The route started with 10 pitches of moderate free-climbing on poor quality chossy slabs. On the second day our new 70m lead rope rubbed over a sharp edge and wore through to the core, effectually creating two 35m ropes. Usually, teams climb this tower with 10 or more ropes, enabling them to fix many pitches above camp with the security of having a quick escape if necessary. We now only had 2 old ropes. Also, our portaledge had broken in the 'set-up' position, meaning that whoever cleaned the pitch had to have a fully set up portaledge attached to the back of their harness. Comical at first, strong winds and loose rock soon made this task remarkably dangerous.

A rare spell of great weather
A rare spell of great weather
Credit: Neil Chelton

During rain storms, we entertained ourselves by counting the drips leaking through our portaledge fly. On average, 2.6 drips per second would leak through. This equates to 1 gallon every 10 hours. With the language barrier, we had mistakenly bought condensed milk instead of honey, cat food instead of tuna and 7 kilos of congealed wheat clumps instead of pasta. Morale was drifting down, this was not fun.

Jim the wall dog peeks out to check the weather.
Jim the wall dog peeks out to check the weather.
Credit: Neil Chelton

Credit: Neil Chelton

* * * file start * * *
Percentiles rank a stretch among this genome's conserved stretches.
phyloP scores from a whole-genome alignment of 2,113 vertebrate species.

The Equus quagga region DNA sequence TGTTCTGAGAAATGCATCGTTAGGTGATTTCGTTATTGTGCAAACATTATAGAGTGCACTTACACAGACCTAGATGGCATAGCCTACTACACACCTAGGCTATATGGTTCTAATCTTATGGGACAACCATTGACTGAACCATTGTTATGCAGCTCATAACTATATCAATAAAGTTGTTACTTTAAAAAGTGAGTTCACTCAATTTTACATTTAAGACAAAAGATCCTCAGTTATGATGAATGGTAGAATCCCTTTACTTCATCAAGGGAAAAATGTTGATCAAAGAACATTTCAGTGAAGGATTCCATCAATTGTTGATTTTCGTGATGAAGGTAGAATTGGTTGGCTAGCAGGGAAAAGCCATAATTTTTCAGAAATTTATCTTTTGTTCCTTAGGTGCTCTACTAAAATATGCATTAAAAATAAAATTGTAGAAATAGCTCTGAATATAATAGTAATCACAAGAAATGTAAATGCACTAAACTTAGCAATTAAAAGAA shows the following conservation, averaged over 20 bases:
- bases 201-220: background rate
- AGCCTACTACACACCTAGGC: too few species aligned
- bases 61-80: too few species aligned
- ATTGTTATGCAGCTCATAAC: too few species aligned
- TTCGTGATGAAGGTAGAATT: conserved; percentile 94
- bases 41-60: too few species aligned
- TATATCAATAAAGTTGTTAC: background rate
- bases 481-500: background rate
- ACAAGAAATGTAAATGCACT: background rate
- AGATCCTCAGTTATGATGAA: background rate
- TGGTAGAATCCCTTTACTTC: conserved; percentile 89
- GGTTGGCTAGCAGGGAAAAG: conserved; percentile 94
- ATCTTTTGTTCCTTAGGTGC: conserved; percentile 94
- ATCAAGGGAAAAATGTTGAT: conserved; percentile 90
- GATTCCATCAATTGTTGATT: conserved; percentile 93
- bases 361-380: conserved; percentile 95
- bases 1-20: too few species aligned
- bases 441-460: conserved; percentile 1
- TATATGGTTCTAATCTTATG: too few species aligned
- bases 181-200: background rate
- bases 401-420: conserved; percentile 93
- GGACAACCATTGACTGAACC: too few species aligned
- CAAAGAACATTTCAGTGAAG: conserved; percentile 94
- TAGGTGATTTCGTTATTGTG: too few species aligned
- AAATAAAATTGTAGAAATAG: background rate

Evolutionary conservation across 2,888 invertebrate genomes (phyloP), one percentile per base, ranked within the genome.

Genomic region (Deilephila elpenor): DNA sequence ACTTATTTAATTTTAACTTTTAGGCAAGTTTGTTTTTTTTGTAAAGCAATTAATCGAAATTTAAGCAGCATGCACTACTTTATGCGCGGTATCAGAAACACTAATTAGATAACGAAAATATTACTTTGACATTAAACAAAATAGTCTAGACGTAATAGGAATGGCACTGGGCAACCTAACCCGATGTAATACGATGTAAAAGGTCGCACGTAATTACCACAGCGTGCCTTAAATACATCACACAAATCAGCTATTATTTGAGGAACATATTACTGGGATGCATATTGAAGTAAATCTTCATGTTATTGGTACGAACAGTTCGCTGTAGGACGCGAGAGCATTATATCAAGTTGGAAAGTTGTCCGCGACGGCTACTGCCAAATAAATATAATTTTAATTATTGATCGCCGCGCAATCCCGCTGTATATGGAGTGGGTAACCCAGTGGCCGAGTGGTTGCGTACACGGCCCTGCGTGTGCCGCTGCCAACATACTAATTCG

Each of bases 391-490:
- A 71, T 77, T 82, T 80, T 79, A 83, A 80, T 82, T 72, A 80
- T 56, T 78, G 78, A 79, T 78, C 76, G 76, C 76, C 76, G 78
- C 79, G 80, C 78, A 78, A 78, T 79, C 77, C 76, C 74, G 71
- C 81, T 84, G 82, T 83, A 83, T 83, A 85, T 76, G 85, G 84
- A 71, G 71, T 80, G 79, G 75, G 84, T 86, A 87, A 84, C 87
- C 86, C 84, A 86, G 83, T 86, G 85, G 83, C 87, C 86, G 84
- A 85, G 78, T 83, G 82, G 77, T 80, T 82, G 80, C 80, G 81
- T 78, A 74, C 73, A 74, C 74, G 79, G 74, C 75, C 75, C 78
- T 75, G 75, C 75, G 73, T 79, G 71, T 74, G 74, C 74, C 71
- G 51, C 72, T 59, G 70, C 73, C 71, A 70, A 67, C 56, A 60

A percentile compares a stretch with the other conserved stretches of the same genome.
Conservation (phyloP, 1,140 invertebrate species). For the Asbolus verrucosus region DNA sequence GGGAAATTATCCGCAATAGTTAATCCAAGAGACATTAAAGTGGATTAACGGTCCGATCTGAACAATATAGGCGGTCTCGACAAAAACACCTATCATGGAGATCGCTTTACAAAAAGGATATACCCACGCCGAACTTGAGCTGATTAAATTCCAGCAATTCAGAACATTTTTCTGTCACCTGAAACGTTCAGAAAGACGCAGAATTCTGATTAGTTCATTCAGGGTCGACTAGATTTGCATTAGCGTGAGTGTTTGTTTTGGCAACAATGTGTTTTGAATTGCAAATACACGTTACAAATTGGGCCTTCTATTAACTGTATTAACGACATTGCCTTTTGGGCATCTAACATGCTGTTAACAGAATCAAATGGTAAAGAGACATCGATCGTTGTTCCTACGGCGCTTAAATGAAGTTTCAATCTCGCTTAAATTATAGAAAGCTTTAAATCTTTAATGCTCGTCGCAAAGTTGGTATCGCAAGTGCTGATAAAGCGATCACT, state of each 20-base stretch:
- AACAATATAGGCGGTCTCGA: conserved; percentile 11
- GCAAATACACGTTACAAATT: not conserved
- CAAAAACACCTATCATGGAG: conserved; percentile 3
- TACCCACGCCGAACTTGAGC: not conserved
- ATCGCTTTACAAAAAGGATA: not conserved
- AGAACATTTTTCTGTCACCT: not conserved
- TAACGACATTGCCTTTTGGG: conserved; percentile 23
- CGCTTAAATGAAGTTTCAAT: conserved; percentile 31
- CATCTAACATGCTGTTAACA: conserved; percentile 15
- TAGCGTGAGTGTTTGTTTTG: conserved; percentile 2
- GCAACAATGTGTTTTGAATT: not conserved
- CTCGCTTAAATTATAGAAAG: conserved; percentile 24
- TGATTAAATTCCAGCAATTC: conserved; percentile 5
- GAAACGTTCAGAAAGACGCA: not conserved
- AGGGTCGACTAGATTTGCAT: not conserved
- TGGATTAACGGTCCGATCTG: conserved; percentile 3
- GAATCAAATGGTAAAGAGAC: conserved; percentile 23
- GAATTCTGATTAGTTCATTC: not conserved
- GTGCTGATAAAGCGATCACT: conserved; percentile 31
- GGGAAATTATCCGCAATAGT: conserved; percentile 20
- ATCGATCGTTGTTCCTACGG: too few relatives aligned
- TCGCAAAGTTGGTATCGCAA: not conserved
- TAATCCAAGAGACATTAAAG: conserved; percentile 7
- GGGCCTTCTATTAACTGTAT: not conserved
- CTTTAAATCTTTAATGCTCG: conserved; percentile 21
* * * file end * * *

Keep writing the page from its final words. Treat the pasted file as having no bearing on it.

The fierce Patagonian weather lived up to its reputation. It's the only place that I've been where it snows upwards during mid-summer. Everything always had to be anchored down and 'portaledge surfing' became a daily event. It was like camping on a busy airplane runway, except not as safe.

A standard summers day in Patagonia.
A standard summers day in Patagonia.
Credit: Neil Chelton

Callum enjoys having a fag in his mouth
Callum enjoys having a fag in his mouth
Credit: Neil Chelton

On the third morning we were awakened by the sound of a thunderous rockfall. Directly across from us, hundreds of feet of rock had fallen off and exploded down the face into the glacier where we were standing just 3 days before. Every day, rocks would fall and equipment would break. The climbing itself was relatively straightforward compared to the objective dangers around us.

Credit: Neil Chelton

Credit: Neil Chelton

After 7 or 8 days on the wall, we reached our high camp. From there we planned to fix ropes as high as possible and then make a push for the summit when the weather allowed. Callum climbed the pitch above our camp; An icy crack system with a vertical stream-crossing half way up. From the belay above he warned me that I should "probably bring some waterproofs" since I would be leading the following pitch. I "couldn't be bothered" to get my waterproofs out of the haulbag, but after 30 minutes of vertical swimming I was regretting my laziness. The pitch went through an icy waterfall chimney with the crux being within the main flow. Water was gushing into my face, seeping through my clothes and pouring out through the holes in my shoes. I was splashing around in the chimneys entrance for an eternity until eventually I managed to get a cam to stick in a flared crack between ice and rock, I clipped my aiders to it, high stepped and fist jammed out of the vertical river. The pitch went on seemingly forever and strong winds ensured that an igloo formed on my outer layer of clothes.